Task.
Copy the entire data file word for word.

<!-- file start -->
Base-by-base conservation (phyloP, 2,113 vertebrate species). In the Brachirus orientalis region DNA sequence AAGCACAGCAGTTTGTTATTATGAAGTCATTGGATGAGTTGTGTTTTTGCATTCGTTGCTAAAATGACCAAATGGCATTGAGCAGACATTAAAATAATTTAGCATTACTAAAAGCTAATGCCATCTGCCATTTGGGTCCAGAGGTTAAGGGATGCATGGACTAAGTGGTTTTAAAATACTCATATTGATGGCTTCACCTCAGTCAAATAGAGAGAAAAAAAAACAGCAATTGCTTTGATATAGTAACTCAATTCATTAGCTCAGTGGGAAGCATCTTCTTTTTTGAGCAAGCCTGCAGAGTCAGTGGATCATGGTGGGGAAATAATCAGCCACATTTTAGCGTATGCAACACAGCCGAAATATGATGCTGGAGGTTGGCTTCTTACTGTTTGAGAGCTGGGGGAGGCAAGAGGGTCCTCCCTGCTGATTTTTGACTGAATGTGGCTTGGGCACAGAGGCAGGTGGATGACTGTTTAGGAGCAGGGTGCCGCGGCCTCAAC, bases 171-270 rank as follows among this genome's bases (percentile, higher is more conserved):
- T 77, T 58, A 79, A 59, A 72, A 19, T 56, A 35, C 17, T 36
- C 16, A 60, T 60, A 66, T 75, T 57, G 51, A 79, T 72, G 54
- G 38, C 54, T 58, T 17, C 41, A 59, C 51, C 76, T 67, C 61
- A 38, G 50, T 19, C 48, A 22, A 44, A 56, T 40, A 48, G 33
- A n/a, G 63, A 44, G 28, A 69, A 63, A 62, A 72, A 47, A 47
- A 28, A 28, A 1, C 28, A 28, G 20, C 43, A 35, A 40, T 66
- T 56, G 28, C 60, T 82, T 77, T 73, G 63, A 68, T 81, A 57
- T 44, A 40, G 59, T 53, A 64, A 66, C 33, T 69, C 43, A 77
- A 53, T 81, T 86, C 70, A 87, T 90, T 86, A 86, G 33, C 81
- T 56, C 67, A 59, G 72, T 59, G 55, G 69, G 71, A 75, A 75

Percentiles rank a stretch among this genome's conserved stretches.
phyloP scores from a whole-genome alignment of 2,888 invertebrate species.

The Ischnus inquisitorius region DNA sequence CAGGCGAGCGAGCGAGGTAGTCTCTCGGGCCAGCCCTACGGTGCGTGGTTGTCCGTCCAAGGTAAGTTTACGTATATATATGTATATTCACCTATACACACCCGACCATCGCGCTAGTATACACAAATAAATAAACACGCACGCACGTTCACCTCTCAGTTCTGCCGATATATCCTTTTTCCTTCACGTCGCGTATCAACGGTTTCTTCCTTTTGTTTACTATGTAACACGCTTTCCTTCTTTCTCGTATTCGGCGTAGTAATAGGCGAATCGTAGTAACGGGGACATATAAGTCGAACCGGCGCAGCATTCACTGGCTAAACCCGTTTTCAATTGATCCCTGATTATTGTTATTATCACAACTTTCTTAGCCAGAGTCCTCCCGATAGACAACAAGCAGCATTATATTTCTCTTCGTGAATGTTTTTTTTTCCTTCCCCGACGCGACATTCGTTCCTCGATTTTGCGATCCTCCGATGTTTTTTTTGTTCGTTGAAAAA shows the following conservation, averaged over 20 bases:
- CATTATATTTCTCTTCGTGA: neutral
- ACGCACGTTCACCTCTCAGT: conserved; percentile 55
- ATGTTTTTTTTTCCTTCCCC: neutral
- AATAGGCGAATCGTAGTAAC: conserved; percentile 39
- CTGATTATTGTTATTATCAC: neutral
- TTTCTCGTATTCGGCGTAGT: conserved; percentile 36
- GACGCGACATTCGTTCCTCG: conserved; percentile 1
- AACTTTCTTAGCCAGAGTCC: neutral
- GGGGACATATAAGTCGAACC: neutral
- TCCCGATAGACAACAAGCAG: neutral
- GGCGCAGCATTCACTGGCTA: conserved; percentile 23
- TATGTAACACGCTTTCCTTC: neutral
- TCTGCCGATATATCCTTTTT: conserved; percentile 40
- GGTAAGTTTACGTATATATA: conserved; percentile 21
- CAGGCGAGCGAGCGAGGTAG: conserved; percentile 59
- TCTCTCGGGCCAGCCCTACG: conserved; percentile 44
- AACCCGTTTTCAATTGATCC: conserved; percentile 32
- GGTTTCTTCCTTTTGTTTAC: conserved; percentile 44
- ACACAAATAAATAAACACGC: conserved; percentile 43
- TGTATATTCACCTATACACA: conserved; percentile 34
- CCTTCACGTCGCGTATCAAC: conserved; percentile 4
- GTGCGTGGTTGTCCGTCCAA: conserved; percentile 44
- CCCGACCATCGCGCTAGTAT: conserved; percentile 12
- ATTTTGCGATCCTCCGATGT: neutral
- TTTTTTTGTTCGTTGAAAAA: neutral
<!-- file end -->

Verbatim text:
Base-by-base conservation (phyloP, 2,113 vertebrate species). In the Brachirus orientalis region DNA sequence AAGCACAGCAGTTTGTTATTATGAAGTCATTGGATGAGTTGTGTTTTTGCATTCGTTGCTAAAATGACCAAATGGCATTGAGCAGACATTAAAATAATTTAGCATTACTAAAAGCTAATGCCATCTGCCATTTGGGTCCAGAGGTTAAGGGATGCATGGACTAAGTGGTTTTAAAATACTCATATTGATGGCTTCACCTCAGTCAAATAGAGAGAAAAAAAAACAGCAATTGCTTTGATATAGTAACTCAATTCATTAGCTCAGTGGGAAGCATCTTCTTTTTTGAGCAAGCCTGCAGAGTCAGTGGATCATGGTGGGGAAATAATCAGCCACATTTTAGCGTATGCAACACAGCCGAAATATGATGCTGGAGGTTGGCTTCTTACTGTTTGAGAGCTGGGGGAGGCAAGAGGGTCCTCCCTGCTGATTTTTGACTGAATGTGGCTTGGGCACAGAGGCAGGTGGATGACTGTTTAGGAGCAGGGTGCCGCGGCCTCAAC, bases 171-270 rank as follows among this genome's bases (percentile, higher is more conserved):
- T 77, T 58, A 79, A 59, A 72, A 19, T 56, A 35, C 17, T 36
- C 16, A 60, T 60, A 66, T 75, T 57, G 51, A 79, T 72, G 54
- G 38, C 54, T 58, T 17, C 41, A 59, C 51, C 76, T 67, C 61
- A 38, G 50, T 19, C 48, A 22, A 44, A 56, T 40, A 48, G 33
- A n/a, G 63, A 44, G 28, A 69, A 63, A 62, A 72, A 47, A 47
- A 28, A 28, A 1, C 28, A 28, G 20, C 43, A 35, A 40, T 66
- T 56, G 28, C 60, T 82, T 77, T 73, G 63, A 68, T 81, A 57
- T 44, A 40, G 59, T 53, A 64, A 66, C 33, T 69, C 43, A 77
- A 53, T 81, T 86, C 70, A 87, T 90, T 86, A 86, G 33, C 81
- T 56, C 67, A 59, G 72, T 59, G 55, G 69, G 71, A 75, A 75

Percentiles rank a stretch among this genome's conserved stretches.
phyloP scores from a whole-genome alignment of 2,888 invertebrate species.

The Ischnus inquisitorius region DNA sequence CAGGCGAGCGAGCGAGGTAGTCTCTCGGGCCAGCCCTACGGTGCGTGGTTGTCCGTCCAAGGTAAGTTTACGTATATATATGTATATTCACCTATACACACCCGACCATCGCGCTAGTATACACAAATAAATAAACACGCACGCACGTTCACCTCTCAGTTCTGCCGATATATCCTTTTTCCTTCACGTCGCGTATCAACGGTTTCTTCCTTTTGTTTACTATGTAACACGCTTTCCTTCTTTCTCGTATTCGGCGTAGTAATAGGCGAATCGTAGTAACGGGGACATATAAGTCGAACCGGCGCAGCATTCACTGGCTAAACCCGTTTTCAATTGATCCCTGATTATTGTTATTATCACAACTTTCTTAGCCAGAGTCCTCCCGATAGACAACAAGCAGCATTATATTTCTCTTCGTGAATGTTTTTTTTTCCTTCCCCGACGCGACATTCGTTCCTCGATTTTGCGATCCTCCGATGTTTTTTTTGTTCGTTGAAAAA shows the following conservation, averaged over 20 bases:
- CATTATATTTCTCTTCGTGA: neutral
- ACGCACGTTCACCTCTCAGT: conserved; percentile 55
- ATGTTTTTTTTTCCTTCCCC: neutral
- AATAGGCGAATCGTAGTAAC: conserved; percentile 39
- CTGATTATTGTTATTATCAC: neutral
- TTTCTCGTATTCGGCGTAGT: conserved; percentile 36
- GACGCGACATTCGTTCCTCG: conserved; percentile 1
- AACTTTCTTAGCCAGAGTCC: neutral
- GGGGACATATAAGTCGAACC: neutral
- TCCCGATAGACAACAAGCAG: neutral
- GGCGCAGCATTCACTGGCTA: conserved; percentile 23
- TATGTAACACGCTTTCCTTC: neutral
- TCTGCCGATATATCCTTTTT: conserved; percentile 40
- GGTAAGTTTACGTATATATA: conserved; percentile 21
- CAGGCGAGCGAGCGAGGTAG: conserved; percentile 59
- TCTCTCGGGCCAGCCCTACG: conserved; percentile 44
- AACCCGTTTTCAATTGATCC: conserved; percentile 32
- GGTTTCTTCCTTTTGTTTAC: conserved; percentile 44
- ACACAAATAAATAAACACGC: conserved; percentile 43
- TGTATATTCACCTATACACA: conserved; percentile 34
- CCTTCACGTCGCGTATCAAC: conserved; percentile 4
- GTGCGTGGTTGTCCGTCCAA: conserved; percentile 44
- CCCGACCATCGCGCTAGTAT: conserved; percentile 12
- ATTTTGCGATCCTCCGATGT: neutral
- TTTTTTTGTTCGTTGAAAAA: neutral